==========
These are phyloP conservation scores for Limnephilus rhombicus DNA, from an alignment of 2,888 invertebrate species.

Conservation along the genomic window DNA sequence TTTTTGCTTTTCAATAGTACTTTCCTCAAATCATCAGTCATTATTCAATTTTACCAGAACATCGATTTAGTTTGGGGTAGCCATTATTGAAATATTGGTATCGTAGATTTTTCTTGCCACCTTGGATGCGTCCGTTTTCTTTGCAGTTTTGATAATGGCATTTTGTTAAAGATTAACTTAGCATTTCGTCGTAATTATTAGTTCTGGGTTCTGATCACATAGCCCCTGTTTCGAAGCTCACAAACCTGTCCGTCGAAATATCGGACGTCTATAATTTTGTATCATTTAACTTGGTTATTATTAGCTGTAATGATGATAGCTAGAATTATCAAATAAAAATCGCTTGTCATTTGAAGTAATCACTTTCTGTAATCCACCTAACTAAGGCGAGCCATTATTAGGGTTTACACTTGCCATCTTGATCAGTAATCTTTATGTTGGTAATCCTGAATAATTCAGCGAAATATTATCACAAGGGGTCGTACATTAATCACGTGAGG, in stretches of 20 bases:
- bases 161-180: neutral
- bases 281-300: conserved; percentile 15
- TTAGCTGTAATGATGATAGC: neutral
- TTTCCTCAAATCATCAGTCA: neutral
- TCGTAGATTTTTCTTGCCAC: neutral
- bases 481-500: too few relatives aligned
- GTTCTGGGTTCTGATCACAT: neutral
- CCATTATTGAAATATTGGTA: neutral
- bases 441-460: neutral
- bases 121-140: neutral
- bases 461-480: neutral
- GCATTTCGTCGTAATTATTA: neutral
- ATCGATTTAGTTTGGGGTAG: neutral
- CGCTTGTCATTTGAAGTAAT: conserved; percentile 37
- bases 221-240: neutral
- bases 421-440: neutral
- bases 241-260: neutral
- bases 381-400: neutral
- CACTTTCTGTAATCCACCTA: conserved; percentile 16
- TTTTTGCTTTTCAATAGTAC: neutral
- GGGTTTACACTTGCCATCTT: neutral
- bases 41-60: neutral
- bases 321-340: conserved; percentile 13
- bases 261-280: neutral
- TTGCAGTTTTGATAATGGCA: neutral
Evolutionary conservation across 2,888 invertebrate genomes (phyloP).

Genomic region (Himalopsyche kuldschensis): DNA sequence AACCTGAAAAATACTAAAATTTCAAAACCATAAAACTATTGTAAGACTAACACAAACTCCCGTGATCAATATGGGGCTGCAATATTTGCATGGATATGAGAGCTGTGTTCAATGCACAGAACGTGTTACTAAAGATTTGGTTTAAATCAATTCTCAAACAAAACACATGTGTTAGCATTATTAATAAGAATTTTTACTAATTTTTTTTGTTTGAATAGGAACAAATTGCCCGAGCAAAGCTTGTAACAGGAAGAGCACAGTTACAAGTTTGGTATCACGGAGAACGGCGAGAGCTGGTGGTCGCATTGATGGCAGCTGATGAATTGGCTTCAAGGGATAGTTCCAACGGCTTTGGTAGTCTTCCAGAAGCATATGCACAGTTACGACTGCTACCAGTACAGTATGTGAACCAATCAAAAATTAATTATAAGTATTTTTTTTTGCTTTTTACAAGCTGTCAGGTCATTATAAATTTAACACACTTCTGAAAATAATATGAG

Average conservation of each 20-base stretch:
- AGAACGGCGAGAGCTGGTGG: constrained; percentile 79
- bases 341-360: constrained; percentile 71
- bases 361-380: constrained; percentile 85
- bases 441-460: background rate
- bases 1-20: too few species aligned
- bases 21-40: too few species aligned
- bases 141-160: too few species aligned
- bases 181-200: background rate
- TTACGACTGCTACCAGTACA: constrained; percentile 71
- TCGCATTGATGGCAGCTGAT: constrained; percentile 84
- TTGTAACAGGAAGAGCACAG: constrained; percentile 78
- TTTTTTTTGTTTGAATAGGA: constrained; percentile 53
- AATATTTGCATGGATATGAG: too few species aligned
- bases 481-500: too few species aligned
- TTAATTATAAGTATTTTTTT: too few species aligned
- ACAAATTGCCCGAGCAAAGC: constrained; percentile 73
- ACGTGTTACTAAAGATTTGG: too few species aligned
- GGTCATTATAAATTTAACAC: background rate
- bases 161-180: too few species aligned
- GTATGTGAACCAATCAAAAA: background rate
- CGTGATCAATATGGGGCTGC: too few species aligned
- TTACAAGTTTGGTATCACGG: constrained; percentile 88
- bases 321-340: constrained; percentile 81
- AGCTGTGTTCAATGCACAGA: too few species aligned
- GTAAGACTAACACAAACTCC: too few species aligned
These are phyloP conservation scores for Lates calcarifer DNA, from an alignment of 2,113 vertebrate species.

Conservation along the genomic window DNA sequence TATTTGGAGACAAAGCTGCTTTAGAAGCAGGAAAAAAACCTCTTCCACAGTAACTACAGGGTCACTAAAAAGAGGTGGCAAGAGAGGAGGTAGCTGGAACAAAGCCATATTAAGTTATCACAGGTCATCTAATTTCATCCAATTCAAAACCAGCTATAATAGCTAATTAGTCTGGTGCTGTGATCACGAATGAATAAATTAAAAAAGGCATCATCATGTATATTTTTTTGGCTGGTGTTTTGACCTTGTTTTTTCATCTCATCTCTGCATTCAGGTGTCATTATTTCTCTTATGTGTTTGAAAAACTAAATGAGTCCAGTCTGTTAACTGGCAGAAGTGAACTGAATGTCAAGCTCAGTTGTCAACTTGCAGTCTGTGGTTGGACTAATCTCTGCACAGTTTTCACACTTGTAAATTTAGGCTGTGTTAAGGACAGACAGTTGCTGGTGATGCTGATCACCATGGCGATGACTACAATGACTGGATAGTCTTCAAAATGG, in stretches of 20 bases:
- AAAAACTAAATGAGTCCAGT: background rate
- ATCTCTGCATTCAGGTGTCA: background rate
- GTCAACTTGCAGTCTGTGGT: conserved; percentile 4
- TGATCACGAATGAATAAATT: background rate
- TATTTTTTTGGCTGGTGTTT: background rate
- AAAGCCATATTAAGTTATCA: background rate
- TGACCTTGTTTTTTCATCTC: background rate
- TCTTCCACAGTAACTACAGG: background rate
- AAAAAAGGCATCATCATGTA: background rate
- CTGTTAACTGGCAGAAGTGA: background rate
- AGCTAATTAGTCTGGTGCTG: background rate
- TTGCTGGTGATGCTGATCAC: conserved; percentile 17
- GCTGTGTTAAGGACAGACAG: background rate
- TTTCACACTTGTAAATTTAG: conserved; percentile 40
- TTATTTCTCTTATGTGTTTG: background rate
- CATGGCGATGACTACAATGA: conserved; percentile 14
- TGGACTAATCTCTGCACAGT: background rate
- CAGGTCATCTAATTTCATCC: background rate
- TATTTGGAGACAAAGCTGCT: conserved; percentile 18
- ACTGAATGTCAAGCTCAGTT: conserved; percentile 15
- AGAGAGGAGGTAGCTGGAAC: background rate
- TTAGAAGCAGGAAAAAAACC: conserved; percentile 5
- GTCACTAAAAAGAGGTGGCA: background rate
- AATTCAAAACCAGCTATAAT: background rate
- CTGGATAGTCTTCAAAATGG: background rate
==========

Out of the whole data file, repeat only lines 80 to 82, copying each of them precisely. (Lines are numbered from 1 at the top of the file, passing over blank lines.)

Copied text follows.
- GTCACTAAAAAGAGGTGGCA: background rate
- AATTCAAAACCAGCTATAAT: background rate
- CTGGATAGTCTTCAAAATGG: background rate